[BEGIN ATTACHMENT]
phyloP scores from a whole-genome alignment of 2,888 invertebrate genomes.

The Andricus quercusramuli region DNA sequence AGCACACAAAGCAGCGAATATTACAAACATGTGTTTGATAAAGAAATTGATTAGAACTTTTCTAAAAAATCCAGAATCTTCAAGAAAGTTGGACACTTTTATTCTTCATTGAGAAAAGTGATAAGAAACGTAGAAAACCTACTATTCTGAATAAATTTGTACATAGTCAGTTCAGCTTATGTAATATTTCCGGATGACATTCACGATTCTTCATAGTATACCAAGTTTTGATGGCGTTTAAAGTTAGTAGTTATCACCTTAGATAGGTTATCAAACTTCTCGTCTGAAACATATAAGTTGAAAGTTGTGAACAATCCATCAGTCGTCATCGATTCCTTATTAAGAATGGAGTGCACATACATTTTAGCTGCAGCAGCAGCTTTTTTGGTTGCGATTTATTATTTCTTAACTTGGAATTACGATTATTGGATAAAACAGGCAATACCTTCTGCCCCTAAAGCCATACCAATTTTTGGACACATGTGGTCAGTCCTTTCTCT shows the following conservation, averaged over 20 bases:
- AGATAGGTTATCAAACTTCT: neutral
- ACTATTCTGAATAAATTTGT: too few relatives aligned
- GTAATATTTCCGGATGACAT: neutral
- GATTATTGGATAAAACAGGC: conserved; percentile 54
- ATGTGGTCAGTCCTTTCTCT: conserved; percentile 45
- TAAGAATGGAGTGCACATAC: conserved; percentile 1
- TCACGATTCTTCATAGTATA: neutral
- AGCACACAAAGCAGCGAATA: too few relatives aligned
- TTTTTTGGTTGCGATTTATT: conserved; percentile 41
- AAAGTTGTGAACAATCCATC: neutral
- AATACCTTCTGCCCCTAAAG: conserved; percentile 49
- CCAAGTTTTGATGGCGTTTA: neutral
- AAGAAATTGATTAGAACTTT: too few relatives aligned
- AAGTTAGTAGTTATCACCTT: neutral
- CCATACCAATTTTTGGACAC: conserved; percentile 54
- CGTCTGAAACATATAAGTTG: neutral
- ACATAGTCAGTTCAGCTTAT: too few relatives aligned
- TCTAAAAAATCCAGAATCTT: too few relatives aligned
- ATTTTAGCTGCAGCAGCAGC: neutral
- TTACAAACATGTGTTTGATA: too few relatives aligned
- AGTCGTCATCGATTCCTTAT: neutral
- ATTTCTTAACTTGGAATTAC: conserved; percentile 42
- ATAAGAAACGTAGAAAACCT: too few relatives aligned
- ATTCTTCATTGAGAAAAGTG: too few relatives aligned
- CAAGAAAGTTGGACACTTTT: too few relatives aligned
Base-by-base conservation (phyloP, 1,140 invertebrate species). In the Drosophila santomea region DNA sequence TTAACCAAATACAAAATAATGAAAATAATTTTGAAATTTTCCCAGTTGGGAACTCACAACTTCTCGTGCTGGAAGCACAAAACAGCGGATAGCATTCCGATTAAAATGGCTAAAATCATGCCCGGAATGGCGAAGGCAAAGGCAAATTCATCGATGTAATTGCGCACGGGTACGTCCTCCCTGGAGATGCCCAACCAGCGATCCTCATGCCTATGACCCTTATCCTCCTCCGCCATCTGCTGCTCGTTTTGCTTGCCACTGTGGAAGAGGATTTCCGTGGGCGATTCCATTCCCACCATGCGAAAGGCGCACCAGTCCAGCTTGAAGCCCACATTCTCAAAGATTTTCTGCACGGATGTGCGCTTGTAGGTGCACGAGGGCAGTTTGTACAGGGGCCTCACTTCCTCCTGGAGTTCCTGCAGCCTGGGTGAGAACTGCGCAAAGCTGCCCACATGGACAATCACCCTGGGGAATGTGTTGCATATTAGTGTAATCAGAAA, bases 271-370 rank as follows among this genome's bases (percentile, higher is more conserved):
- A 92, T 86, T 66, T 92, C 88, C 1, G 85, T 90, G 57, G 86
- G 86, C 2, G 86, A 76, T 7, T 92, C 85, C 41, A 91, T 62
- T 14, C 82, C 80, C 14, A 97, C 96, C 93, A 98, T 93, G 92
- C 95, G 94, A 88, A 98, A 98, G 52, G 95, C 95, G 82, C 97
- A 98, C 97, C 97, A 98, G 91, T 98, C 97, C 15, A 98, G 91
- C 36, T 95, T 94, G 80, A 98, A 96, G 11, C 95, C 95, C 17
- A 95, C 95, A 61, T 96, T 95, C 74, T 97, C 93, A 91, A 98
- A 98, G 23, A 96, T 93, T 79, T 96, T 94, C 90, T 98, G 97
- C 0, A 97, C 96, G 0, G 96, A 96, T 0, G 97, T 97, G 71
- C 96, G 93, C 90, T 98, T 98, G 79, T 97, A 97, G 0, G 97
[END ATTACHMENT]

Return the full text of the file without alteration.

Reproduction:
phyloP scores from a whole-genome alignment of 2,888 invertebrate genomes.

The Andricus quercusramuli region DNA sequence AGCACACAAAGCAGCGAATATTACAAACATGTGTTTGATAAAGAAATTGATTAGAACTTTTCTAAAAAATCCAGAATCTTCAAGAAAGTTGGACACTTTTATTCTTCATTGAGAAAAGTGATAAGAAACGTAGAAAACCTACTATTCTGAATAAATTTGTACATAGTCAGTTCAGCTTATGTAATATTTCCGGATGACATTCACGATTCTTCATAGTATACCAAGTTTTGATGGCGTTTAAAGTTAGTAGTTATCACCTTAGATAGGTTATCAAACTTCTCGTCTGAAACATATAAGTTGAAAGTTGTGAACAATCCATCAGTCGTCATCGATTCCTTATTAAGAATGGAGTGCACATACATTTTAGCTGCAGCAGCAGCTTTTTTGGTTGCGATTTATTATTTCTTAACTTGGAATTACGATTATTGGATAAAACAGGCAATACCTTCTGCCCCTAAAGCCATACCAATTTTTGGACACATGTGGTCAGTCCTTTCTCT shows the following conservation, averaged over 20 bases:
- AGATAGGTTATCAAACTTCT: neutral
- ACTATTCTGAATAAATTTGT: too few relatives aligned
- GTAATATTTCCGGATGACAT: neutral
- GATTATTGGATAAAACAGGC: conserved; percentile 54
- ATGTGGTCAGTCCTTTCTCT: conserved; percentile 45
- TAAGAATGGAGTGCACATAC: conserved; percentile 1
- TCACGATTCTTCATAGTATA: neutral
- AGCACACAAAGCAGCGAATA: too few relatives aligned
- TTTTTTGGTTGCGATTTATT: conserved; percentile 41
- AAAGTTGTGAACAATCCATC: neutral
- AATACCTTCTGCCCCTAAAG: conserved; percentile 49
- CCAAGTTTTGATGGCGTTTA: neutral
- AAGAAATTGATTAGAACTTT: too few relatives aligned
- AAGTTAGTAGTTATCACCTT: neutral
- CCATACCAATTTTTGGACAC: conserved; percentile 54
- CGTCTGAAACATATAAGTTG: neutral
- ACATAGTCAGTTCAGCTTAT: too few relatives aligned
- TCTAAAAAATCCAGAATCTT: too few relatives aligned
- ATTTTAGCTGCAGCAGCAGC: neutral
- TTACAAACATGTGTTTGATA: too few relatives aligned
- AGTCGTCATCGATTCCTTAT: neutral
- ATTTCTTAACTTGGAATTAC: conserved; percentile 42
- ATAAGAAACGTAGAAAACCT: too few relatives aligned
- ATTCTTCATTGAGAAAAGTG: too few relatives aligned
- CAAGAAAGTTGGACACTTTT: too few relatives aligned
Base-by-base conservation (phyloP, 1,140 invertebrate species). In the Drosophila santomea region DNA sequence TTAACCAAATACAAAATAATGAAAATAATTTTGAAATTTTCCCAGTTGGGAACTCACAACTTCTCGTGCTGGAAGCACAAAACAGCGGATAGCATTCCGATTAAAATGGCTAAAATCATGCCCGGAATGGCGAAGGCAAAGGCAAATTCATCGATGTAATTGCGCACGGGTACGTCCTCCCTGGAGATGCCCAACCAGCGATCCTCATGCCTATGACCCTTATCCTCCTCCGCCATCTGCTGCTCGTTTTGCTTGCCACTGTGGAAGAGGATTTCCGTGGGCGATTCCATTCCCACCATGCGAAAGGCGCACCAGTCCAGCTTGAAGCCCACATTCTCAAAGATTTTCTGCACGGATGTGCGCTTGTAGGTGCACGAGGGCAGTTTGTACAGGGGCCTCACTTCCTCCTGGAGTTCCTGCAGCCTGGGTGAGAACTGCGCAAAGCTGCCCACATGGACAATCACCCTGGGGAATGTGTTGCATATTAGTGTAATCAGAAA, bases 271-370 rank as follows among this genome's bases (percentile, higher is more conserved):
- A 92, T 86, T 66, T 92, C 88, C 1, G 85, T 90, G 57, G 86
- G 86, C 2, G 86, A 76, T 7, T 92, C 85, C 41, A 91, T 62
- T 14, C 82, C 80, C 14, A 97, C 96, C 93, A 98, T 93, G 92
- C 95, G 94, A 88, A 98, A 98, G 52, G 95, C 95, G 82, C 97
- A 98, C 97, C 97, A 98, G 91, T 98, C 97, C 15, A 98, G 91
- C 36, T 95, T 94, G 80, A 98, A 96, G 11, C 95, C 95, C 17
- A 95, C 95, A 61, T 96, T 95, C 74, T 97, C 93, A 91, A 98
- A 98, G 23, A 96, T 93, T 79, T 96, T 94, C 90, T 98, G 97
- C 0, A 97, C 96, G 0, G 96, A 96, T 0, G 97, T 97, G 71
- C 96, G 93, C 90, T 98, T 98, G 79, T 97, A 97, G 0, G 97